My Sister, My Love
In Joyce Carol Oates’s My Sister, My Love, the central character Skyler Rampike is crippled in a number of ways. An accident in gymnastics when he was six has left him with a permanent limp, he has been through several treatment centers and schools for special needs kids, he has been a drug addict, and he now lives, at age nineteen, in a rundown rooming house in New Brunswick, New Jersey, in self-imposed exile from his parents and trying to write the story of My Sister, My Love. The novel is subtitled “The Intimate Story of Skyler Rampike,” however, for while he is attempting to unlock the mystery of his sister’s death“One day, Skyler has to reveal all he knows of his sister Bliss’s life/death. It is Skyler Rampike’s responsibility”he is also trying to decipher the meaning of his own life in order to save it. “Dysfunctional families are all alike,” Skyler writes in the novel’s first line. “Ditto ’survivors.’” In the process of trying to solve the decade-old crime, Skyler reveals the dysfunction of his family and exposes the pain of his childhood, including the social and familial forces that led to the murder of his sister and the disintegration of the Rampike family following that crime. The novel is painful to read, and at the same time its story is compelling.
My Sister, My Love shares many elements with the JonBenet Ramsey story, the six-year-old child beauty queen who was murdered in 1996 and whose death and murder investigation became front-page tabloid stories. Bliss Rampike is a six-year-old child ice skater who has been pushed into competition by her ambitious and needy mother. The Rampikes have moved after every promotion that Bix Rampike achieves in his corporate job, and they now live in a mansion in Fair Hills, New Jersey, where Betsey Rampike knows no one and her husband is away on business most of the time. Trying to win the love of her workaholic husband, she focuses all of her anxieties on her two children, especially training and outfitting Bliss as a child skater and leading her into the sordid world of preteen skating competitions, an arena inhabited by other needy, unhappy parents and an audience of obsessed fans. “Our daughter is our destiny,” Betsey tells her husband, after changing Bliss’s name from Edna Louise to make her even more glamorous. Bliss is almost illiterate, and, like her mother and brother, also heavily medicated, but for a few brief years she is famous, and her fame shines on her family as well. Mothers who have ignored Betsey in the past call to invite her to join their clubs, and schoolmates even start to talk to Skyler, whom they earlier called “weird,” but only because of his sister. Soon after becoming the youngest “Little Miss Jersey Ice Princess” in 1996, however, Bliss is found dead in the furnace room of the basement. As in the Ramsey case, the police are unable to solve the brutal murder, even after repeated investigations, and the Rampike family rapidly dissolves into even deeper dysfunction.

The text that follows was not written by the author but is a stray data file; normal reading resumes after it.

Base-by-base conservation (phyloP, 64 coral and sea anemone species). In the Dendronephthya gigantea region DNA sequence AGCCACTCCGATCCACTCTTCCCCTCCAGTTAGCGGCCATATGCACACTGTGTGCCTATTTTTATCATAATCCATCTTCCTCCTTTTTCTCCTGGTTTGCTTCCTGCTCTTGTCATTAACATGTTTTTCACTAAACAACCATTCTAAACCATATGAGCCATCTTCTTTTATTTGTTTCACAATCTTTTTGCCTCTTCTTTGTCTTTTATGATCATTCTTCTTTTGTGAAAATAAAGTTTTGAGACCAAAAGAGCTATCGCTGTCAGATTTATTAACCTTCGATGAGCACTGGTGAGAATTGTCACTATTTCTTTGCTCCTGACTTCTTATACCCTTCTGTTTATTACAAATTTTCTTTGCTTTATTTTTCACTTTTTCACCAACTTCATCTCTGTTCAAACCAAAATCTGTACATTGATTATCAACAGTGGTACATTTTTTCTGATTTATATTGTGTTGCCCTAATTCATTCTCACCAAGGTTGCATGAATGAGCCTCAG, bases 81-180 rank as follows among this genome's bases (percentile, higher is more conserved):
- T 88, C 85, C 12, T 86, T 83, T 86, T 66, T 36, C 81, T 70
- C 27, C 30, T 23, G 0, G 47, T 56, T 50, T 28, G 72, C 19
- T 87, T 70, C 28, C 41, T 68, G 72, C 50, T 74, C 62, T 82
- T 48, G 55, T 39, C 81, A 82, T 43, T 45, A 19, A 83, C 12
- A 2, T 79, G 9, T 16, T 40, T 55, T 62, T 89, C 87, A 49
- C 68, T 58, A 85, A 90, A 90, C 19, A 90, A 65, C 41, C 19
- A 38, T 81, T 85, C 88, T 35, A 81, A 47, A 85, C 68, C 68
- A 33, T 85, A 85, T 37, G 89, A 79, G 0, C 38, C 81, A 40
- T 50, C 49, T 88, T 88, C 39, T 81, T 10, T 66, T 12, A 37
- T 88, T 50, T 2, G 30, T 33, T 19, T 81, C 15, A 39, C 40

The murder intensifies the pain Skyler has experienced since he was an infant. He was the first victim of his parents’ ambitions; Skyler’s father, a college football star, was embarrassed by his son’s lack of athletic ability and pushed him into gymnastic training that ended in an accident that broke bones and left Skyler with a limp. Skyler’s memoir traces his unhappy journey from childhood through a series of schools and then treatment centers, as the drugs he took as a child to mask his physical pain become the hard drugs he uses as a teenager to blunt the pain that fills his mind. In a sense, the novel is Skyler’s therapy, for in it he works out his problems: his guilt as the “survivor” who abandoned his six-year-old sister to her “fate,” his fear that he may have committed the murder himself, and his inability to understand why she died and he ended up in this condition. He has been estranged from his family for some years; after Bliss’s death, his parents split up, his father remarried and started another family, and Betsey turned her grief into a series of popular books (such as Pray for Mummy: A Mother’s Pilgrimage from Grief to Joy) and then into a line of beauty products aimed at what Skyler calls “the Christian-consumer community.” Seeking to recover her youth and beauty,...
(The entire section is 1775 words.)